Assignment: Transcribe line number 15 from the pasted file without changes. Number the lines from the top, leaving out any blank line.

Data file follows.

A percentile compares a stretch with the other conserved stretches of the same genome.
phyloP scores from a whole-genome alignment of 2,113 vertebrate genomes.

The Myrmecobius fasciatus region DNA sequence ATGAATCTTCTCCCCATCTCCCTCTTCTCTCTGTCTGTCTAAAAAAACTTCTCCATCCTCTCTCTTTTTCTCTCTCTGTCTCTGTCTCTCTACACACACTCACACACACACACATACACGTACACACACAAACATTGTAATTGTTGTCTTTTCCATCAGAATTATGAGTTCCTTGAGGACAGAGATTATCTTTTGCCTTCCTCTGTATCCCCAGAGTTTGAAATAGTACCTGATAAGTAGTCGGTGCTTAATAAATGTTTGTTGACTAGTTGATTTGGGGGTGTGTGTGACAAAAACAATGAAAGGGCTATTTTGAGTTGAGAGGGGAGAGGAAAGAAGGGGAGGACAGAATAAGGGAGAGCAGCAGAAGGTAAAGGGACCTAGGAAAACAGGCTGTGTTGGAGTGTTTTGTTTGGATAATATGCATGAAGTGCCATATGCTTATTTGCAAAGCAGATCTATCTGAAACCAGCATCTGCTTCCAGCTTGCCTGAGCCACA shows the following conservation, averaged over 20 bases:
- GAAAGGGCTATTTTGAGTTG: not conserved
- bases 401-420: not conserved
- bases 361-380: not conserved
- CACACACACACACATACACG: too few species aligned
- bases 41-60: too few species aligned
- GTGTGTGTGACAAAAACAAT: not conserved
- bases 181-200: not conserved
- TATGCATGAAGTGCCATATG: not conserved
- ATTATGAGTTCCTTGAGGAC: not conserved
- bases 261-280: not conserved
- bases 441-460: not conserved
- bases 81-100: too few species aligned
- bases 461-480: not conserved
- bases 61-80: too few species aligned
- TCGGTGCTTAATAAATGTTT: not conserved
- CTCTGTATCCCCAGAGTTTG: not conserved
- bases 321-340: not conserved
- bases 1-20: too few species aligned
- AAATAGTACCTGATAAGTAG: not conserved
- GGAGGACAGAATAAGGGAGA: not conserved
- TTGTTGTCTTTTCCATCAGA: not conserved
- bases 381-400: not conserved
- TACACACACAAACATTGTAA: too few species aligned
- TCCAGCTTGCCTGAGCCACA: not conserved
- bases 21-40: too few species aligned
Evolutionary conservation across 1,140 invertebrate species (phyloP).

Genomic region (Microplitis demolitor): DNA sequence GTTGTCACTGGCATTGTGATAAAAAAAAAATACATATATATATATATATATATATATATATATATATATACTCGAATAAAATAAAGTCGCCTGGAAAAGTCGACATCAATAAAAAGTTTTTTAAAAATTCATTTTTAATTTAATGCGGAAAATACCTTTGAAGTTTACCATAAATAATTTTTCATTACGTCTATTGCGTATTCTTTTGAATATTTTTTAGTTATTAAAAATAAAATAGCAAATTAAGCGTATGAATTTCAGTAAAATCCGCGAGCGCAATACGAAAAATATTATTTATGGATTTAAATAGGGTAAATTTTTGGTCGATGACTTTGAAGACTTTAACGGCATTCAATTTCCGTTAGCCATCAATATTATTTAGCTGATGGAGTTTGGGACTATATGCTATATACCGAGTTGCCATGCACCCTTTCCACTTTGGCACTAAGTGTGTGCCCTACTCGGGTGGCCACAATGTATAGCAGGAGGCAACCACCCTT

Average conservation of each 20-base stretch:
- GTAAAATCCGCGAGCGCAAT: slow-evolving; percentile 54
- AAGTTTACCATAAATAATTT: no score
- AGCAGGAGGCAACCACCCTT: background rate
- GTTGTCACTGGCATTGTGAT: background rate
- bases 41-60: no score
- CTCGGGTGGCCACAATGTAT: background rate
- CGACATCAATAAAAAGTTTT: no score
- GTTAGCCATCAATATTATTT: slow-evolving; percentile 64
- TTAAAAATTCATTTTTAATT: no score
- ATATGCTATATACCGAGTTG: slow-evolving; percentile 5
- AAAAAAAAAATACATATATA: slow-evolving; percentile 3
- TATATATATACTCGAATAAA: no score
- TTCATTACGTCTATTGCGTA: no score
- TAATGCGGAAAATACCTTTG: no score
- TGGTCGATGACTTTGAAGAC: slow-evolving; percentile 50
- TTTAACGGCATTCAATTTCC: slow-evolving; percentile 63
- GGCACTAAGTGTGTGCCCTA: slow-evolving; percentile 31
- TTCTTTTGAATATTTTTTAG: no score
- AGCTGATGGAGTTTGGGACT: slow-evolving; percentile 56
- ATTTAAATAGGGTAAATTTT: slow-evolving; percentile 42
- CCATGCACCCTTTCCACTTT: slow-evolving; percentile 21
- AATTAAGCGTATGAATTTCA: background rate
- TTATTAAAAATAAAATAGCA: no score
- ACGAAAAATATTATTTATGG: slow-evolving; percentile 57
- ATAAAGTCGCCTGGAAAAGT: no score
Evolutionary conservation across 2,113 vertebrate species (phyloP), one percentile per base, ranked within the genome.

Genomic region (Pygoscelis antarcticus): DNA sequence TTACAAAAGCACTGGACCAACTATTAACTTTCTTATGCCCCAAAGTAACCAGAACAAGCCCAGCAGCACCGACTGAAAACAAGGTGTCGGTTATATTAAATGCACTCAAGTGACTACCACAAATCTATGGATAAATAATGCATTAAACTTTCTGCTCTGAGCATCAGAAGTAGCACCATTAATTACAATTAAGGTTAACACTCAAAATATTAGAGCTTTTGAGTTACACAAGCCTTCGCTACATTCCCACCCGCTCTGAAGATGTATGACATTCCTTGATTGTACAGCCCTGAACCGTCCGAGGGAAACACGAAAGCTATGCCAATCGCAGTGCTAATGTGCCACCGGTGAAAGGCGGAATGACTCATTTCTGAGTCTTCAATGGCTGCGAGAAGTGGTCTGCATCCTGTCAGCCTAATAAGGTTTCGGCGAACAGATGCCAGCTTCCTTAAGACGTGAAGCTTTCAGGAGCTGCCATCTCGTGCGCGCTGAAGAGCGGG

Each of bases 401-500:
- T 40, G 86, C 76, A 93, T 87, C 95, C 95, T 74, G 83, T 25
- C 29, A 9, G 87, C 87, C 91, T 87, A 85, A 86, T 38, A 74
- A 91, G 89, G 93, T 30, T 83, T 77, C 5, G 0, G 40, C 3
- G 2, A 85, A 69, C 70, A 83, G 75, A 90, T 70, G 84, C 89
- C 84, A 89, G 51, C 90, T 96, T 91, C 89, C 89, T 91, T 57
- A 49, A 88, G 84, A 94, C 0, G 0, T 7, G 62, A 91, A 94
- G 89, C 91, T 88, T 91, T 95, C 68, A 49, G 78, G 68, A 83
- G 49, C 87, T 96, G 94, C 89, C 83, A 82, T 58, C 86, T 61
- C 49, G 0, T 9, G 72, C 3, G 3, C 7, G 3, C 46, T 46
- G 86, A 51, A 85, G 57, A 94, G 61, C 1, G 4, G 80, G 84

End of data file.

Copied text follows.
- bases 81-100: too few species aligned